Thanks for Stan Karp of the Education Law Center for much of the data here.
Achieve Inc. has been commissioned by the Board of Regents to research what other states are doing with their graduation exit exams, and review the current New York high school graduation requirements which mandate that students have to pass five high-stakes exit exams to graduate from high school. They are now engaged in an "information gathering phase" that is being being funded with an $100,000 grant from the Gates Foundation.
Accordingly, the organization gave a presentation to the Regents today, entitled "Graduation requirements review," which included the following statements: that "states are making adjustments to their assessments required for high school graduation" followed by this claim: "28 states administer an ELA, mathematics, science and/or social studies exam(s) that factors into students' grades or graduation requirements."
Missing from their presentation are the following facts:
FairTest reports that currently, only 11 states currently have high school graduation exit exams, down from high of 27.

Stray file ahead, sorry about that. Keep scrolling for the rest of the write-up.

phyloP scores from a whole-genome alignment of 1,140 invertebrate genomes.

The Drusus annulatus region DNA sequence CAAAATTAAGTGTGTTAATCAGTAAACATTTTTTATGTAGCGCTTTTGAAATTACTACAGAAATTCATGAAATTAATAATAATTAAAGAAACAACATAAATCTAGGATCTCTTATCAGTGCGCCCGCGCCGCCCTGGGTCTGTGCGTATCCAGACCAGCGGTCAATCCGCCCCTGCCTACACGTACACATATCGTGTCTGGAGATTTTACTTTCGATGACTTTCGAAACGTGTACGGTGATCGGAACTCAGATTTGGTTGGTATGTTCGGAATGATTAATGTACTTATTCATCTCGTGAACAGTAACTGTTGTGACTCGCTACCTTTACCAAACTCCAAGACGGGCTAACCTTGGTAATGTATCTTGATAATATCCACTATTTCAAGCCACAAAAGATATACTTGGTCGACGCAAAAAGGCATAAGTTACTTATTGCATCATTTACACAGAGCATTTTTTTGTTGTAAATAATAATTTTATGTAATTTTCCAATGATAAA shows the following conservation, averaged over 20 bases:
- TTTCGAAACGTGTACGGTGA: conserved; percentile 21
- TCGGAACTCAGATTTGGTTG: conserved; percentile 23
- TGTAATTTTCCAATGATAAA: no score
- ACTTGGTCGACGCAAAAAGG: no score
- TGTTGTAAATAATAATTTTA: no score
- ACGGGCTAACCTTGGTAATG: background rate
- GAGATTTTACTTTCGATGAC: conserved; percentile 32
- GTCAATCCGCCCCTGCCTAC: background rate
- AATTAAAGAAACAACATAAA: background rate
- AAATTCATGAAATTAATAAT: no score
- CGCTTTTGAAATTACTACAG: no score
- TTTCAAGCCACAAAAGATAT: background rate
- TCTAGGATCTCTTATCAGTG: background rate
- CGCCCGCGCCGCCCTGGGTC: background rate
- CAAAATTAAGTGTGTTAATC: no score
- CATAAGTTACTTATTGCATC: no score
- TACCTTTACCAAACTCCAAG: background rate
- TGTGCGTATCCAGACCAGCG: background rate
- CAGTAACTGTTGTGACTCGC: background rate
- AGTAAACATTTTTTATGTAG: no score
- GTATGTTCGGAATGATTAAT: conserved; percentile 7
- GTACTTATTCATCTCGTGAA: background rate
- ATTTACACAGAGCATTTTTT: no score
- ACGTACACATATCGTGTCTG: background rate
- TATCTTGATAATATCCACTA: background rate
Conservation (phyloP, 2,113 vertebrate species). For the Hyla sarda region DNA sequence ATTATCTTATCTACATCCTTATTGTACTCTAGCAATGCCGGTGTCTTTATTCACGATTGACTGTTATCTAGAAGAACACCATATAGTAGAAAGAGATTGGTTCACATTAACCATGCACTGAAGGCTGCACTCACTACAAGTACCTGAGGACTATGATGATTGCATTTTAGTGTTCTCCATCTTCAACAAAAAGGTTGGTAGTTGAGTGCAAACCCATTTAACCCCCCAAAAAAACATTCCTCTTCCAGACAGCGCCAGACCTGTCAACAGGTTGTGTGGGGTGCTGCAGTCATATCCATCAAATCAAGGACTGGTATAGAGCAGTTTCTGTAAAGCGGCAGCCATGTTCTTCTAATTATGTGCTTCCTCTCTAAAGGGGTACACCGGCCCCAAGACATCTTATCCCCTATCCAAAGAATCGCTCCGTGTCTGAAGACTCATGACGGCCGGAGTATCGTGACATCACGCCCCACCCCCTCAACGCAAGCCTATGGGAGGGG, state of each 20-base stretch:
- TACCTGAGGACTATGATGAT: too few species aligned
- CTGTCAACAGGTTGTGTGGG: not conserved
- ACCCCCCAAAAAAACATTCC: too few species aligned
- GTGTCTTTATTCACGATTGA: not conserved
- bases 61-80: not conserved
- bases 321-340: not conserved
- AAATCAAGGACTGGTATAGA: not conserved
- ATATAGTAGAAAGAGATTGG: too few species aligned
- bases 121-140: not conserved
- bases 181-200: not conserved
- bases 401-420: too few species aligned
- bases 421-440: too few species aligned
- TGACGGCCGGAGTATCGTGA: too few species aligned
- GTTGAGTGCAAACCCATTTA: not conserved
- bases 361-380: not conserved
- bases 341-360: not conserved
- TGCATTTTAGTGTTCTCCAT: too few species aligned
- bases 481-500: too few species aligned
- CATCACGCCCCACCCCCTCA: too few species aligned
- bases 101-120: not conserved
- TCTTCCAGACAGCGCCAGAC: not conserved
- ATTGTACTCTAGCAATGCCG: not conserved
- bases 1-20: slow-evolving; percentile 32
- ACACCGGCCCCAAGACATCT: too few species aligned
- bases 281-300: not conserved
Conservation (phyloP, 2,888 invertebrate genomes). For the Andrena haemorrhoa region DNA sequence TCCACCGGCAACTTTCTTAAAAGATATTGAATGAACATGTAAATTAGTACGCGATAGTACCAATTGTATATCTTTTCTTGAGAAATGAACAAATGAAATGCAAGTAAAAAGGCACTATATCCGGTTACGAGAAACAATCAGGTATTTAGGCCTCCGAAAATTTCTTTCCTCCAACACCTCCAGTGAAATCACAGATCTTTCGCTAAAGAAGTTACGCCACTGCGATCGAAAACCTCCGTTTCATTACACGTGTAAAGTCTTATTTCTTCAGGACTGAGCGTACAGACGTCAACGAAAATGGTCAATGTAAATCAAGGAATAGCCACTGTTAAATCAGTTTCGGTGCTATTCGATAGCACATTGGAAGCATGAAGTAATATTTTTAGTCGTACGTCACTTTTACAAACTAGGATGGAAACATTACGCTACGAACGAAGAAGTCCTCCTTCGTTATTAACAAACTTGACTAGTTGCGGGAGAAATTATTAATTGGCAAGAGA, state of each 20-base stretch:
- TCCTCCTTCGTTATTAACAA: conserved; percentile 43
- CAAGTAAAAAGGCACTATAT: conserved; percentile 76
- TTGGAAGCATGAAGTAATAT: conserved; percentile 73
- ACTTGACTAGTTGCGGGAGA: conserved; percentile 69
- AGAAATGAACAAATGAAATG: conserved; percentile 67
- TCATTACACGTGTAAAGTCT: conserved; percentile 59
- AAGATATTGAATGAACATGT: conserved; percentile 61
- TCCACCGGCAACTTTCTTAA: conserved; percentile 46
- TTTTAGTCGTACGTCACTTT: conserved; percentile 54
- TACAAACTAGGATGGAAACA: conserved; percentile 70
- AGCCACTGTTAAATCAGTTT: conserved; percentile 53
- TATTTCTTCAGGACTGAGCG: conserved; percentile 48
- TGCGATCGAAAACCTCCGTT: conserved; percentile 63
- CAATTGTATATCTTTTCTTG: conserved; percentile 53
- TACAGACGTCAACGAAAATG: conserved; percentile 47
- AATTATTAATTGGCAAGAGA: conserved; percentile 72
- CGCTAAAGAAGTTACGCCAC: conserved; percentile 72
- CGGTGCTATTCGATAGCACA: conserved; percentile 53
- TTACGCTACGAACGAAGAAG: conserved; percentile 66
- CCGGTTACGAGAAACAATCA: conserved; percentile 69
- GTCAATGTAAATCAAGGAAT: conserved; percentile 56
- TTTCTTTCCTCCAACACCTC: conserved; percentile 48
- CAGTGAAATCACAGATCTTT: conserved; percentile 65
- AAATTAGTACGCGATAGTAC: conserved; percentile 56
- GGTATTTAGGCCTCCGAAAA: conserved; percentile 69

Yet their list included Washington which recently approved an end to exit tests for the class of 2020.
The Fordham Institute put out a report over the summer, with the following information: "just 12 states will require students in the class of 2020 to pass exit exams, falling from a peak of 30 states requiring them for the class of 2003."
When challenged on Twitter about the disparity in their figures compared to other sources, Achieve responded that they "define them [exit exams] as assessments that matter for students - impacting course grades or graduation." Yet to conflate states that require students to pass a test to graduate from high school with those that assign ordinary end of course exams is extremely misleading.
What else was missing from the Achieve presentation?
The overwhelming evidence against the use of exit exams, which has caused
See this New America report by Anne Hyslop, entitled "The Case Against Exit Exams." Excerpt:
Perhaps it's not surprising that Achieve, the organization that help bring us the seriously flawed Common Core standards, would provide such an incomplete picture in the research consensus against the use of such exams, as well as the growing trend among states to reject them.
Sadly, Achieve is now produce a formal report which will synthesize the research on graduation exit exams for the Regents, as well as summarize feedback from state stakeholder groups about their views of these exams. From this presentation, one cannot assume they will fulfill either of these tasks in a reliable fashion.